Tempt Yourself and Get Sunshine on a Cloudy Day



by Eric Walsh, MD

As New Englanders, we all know that today’s sunshine could very easily be tomorrow’s storm. Brief exchanges and lengthy conversations happily center around the weather. Last weekend, as I was grabbing a gallon of milk from our corner convenience store, I smiled when hearing the familiar, “Better stock up, we got ten inches in the forecast.” Heading back to my car, I looked up at the star-filled sky. No matter what the day brings, and in the spirit of the Oscars, I encourage you to GET OUT! Spending time outside, as often as you can, is not only good for the mind, but also the body. Whether it’s breathing in fresh air, appreciating the energy of the streets, or admiring the beauty of the trees, our bodies thrive on Vitamin D. Not surprisingly, the average person’s Vitamin D level drops in the winter months, affecting us in a number of ways. Vitamin D is an important contributor to our bone health, muscle health, and mood-balance. Going outside and absorbing a few rays from the sun is a wonderful way to clear our minds, strengthen our muscles, and in the timeless words of The Temptations, maybe even get “sunshine on a cloudy day”.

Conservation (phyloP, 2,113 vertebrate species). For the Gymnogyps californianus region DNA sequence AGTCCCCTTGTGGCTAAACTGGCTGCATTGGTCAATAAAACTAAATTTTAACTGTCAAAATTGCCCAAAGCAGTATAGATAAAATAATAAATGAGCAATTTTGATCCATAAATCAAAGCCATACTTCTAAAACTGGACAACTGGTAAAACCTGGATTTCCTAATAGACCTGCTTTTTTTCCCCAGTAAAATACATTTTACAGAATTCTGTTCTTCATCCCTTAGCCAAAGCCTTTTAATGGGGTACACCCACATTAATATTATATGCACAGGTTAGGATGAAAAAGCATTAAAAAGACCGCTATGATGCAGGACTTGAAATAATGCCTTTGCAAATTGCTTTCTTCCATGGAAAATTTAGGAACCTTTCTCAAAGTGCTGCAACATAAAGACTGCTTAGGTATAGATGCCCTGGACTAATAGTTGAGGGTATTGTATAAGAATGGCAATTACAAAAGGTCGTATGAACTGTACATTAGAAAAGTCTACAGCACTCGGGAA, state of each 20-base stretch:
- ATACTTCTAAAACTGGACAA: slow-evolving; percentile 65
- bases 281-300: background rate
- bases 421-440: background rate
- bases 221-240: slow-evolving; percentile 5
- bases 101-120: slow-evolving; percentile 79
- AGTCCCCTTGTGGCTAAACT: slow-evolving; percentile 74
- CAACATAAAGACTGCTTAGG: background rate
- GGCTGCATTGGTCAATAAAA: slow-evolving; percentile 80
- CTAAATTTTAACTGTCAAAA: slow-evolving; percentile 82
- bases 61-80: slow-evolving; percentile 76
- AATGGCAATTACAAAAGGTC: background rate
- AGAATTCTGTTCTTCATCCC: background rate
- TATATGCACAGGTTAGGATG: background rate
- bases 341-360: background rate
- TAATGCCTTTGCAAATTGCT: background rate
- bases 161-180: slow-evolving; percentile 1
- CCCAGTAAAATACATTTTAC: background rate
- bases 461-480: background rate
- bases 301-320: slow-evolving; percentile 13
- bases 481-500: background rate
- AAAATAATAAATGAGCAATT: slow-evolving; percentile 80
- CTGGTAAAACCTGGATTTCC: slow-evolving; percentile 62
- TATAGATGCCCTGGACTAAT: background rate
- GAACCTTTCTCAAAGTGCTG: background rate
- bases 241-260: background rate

In the winter months it is harder to get the Vitamin D from the sun as it sits lower in the sky. The summer months are much easier for people to get our Vitamin D. How much time in the sun is needed? It really depends on your skin tone, as the darker your skin the more protected it is against skin cancers, but it also does take longer for it to convert Vitamin D into its active form. In general, it can take as little as 10 minutes in the sun to get a decent dose of Vitamin D.

So, let’s turn off our screens and get outside. Mother Nature, as powerful as she is, can’t help us through the window (The UVB rays needed to give you Vitamin D do not penetrate glass).  Now that you’ve finished reading this, walk out the door and let the sun power up your strength, mood, and overall health. If it works for Superman, it can also work for you.


Author: Dr. Eric Walsh

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